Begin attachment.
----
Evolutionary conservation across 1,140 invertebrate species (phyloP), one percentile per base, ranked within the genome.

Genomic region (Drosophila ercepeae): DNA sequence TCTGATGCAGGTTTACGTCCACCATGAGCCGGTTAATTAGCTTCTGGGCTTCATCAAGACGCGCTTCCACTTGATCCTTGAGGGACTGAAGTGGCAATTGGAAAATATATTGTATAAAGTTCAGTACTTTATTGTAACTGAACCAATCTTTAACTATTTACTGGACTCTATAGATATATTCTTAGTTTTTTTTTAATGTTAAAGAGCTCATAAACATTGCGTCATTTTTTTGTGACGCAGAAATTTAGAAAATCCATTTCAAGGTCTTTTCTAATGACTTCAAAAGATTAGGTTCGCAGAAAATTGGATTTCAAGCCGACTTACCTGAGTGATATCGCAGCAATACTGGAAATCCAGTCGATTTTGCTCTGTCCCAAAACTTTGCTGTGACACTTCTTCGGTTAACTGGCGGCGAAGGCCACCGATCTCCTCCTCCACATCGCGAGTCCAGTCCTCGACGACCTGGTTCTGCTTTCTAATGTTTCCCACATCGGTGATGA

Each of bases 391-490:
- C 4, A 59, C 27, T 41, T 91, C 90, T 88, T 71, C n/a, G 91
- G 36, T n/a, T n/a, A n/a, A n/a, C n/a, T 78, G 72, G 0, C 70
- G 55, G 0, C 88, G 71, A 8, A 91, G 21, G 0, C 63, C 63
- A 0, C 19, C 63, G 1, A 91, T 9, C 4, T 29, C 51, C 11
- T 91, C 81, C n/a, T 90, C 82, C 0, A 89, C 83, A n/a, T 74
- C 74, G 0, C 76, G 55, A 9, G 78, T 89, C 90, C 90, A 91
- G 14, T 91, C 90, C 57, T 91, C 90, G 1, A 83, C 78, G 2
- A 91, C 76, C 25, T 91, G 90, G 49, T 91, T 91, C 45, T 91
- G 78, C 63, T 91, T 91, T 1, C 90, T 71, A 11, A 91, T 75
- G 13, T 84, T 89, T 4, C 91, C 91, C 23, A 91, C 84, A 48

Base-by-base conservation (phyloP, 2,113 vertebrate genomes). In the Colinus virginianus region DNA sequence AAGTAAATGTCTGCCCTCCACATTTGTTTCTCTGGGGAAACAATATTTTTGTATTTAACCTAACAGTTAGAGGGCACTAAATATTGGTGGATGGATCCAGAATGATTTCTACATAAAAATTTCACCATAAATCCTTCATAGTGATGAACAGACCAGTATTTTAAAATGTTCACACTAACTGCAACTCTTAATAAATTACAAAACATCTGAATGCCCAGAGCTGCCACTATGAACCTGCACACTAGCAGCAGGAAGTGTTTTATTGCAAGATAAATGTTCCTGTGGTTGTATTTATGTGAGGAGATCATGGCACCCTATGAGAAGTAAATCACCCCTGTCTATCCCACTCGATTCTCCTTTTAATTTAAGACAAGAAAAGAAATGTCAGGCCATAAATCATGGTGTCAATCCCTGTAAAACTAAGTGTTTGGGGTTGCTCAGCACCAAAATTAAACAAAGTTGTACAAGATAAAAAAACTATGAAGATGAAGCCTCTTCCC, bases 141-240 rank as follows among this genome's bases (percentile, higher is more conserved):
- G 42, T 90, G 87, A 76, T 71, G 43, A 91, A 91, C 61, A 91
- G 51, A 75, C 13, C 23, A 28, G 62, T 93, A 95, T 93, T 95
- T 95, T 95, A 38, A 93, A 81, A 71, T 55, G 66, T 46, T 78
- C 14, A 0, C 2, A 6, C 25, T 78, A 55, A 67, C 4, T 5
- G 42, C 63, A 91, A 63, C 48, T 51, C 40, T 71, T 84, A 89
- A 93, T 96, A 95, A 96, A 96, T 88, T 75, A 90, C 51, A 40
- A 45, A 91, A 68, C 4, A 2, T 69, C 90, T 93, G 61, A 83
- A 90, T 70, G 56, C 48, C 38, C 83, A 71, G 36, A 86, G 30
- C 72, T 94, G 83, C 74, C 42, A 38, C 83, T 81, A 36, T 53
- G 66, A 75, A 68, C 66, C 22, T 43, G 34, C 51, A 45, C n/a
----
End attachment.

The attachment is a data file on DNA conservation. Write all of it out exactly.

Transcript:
Evolutionary conservation across 1,140 invertebrate species (phyloP), one percentile per base, ranked within the genome.

Genomic region (Drosophila ercepeae): DNA sequence TCTGATGCAGGTTTACGTCCACCATGAGCCGGTTAATTAGCTTCTGGGCTTCATCAAGACGCGCTTCCACTTGATCCTTGAGGGACTGAAGTGGCAATTGGAAAATATATTGTATAAAGTTCAGTACTTTATTGTAACTGAACCAATCTTTAACTATTTACTGGACTCTATAGATATATTCTTAGTTTTTTTTTAATGTTAAAGAGCTCATAAACATTGCGTCATTTTTTTGTGACGCAGAAATTTAGAAAATCCATTTCAAGGTCTTTTCTAATGACTTCAAAAGATTAGGTTCGCAGAAAATTGGATTTCAAGCCGACTTACCTGAGTGATATCGCAGCAATACTGGAAATCCAGTCGATTTTGCTCTGTCCCAAAACTTTGCTGTGACACTTCTTCGGTTAACTGGCGGCGAAGGCCACCGATCTCCTCCTCCACATCGCGAGTCCAGTCCTCGACGACCTGGTTCTGCTTTCTAATGTTTCCCACATCGGTGATGA

Each of bases 391-490:
- C 4, A 59, C 27, T 41, T 91, C 90, T 88, T 71, C n/a, G 91
- G 36, T n/a, T n/a, A n/a, A n/a, C n/a, T 78, G 72, G 0, C 70
- G 55, G 0, C 88, G 71, A 8, A 91, G 21, G 0, C 63, C 63
- A 0, C 19, C 63, G 1, A 91, T 9, C 4, T 29, C 51, C 11
- T 91, C 81, C n/a, T 90, C 82, C 0, A 89, C 83, A n/a, T 74
- C 74, G 0, C 76, G 55, A 9, G 78, T 89, C 90, C 90, A 91
- G 14, T 91, C 90, C 57, T 91, C 90, G 1, A 83, C 78, G 2
- A 91, C 76, C 25, T 91, G 90, G 49, T 91, T 91, C 45, T 91
- G 78, C 63, T 91, T 91, T 1, C 90, T 71, A 11, A 91, T 75
- G 13, T 84, T 89, T 4, C 91, C 91, C 23, A 91, C 84, A 48

Base-by-base conservation (phyloP, 2,113 vertebrate genomes). In the Colinus virginianus region DNA sequence AAGTAAATGTCTGCCCTCCACATTTGTTTCTCTGGGGAAACAATATTTTTGTATTTAACCTAACAGTTAGAGGGCACTAAATATTGGTGGATGGATCCAGAATGATTTCTACATAAAAATTTCACCATAAATCCTTCATAGTGATGAACAGACCAGTATTTTAAAATGTTCACACTAACTGCAACTCTTAATAAATTACAAAACATCTGAATGCCCAGAGCTGCCACTATGAACCTGCACACTAGCAGCAGGAAGTGTTTTATTGCAAGATAAATGTTCCTGTGGTTGTATTTATGTGAGGAGATCATGGCACCCTATGAGAAGTAAATCACCCCTGTCTATCCCACTCGATTCTCCTTTTAATTTAAGACAAGAAAAGAAATGTCAGGCCATAAATCATGGTGTCAATCCCTGTAAAACTAAGTGTTTGGGGTTGCTCAGCACCAAAATTAAACAAAGTTGTACAAGATAAAAAAACTATGAAGATGAAGCCTCTTCCC, bases 141-240 rank as follows among this genome's bases (percentile, higher is more conserved):
- G 42, T 90, G 87, A 76, T 71, G 43, A 91, A 91, C 61, A 91
- G 51, A 75, C 13, C 23, A 28, G 62, T 93, A 95, T 93, T 95
- T 95, T 95, A 38, A 93, A 81, A 71, T 55, G 66, T 46, T 78
- C 14, A 0, C 2, A 6, C 25, T 78, A 55, A 67, C 4, T 5
- G 42, C 63, A 91, A 63, C 48, T 51, C 40, T 71, T 84, A 89
- A 93, T 96, A 95, A 96, A 96, T 88, T 75, A 90, C 51, A 40
- A 45, A 91, A 68, C 4, A 2, T 69, C 90, T 93, G 61, A 83
- A 90, T 70, G 56, C 48, C 38, C 83, A 71, G 36, A 86, G 30
- C 72, T 94, G 83, C 74, C 42, A 38, C 83, T 81, A 36, T 53
- G 66, A 75, A 68, C 66, C 22, T 43, G 34, C 51, A 45, C n/a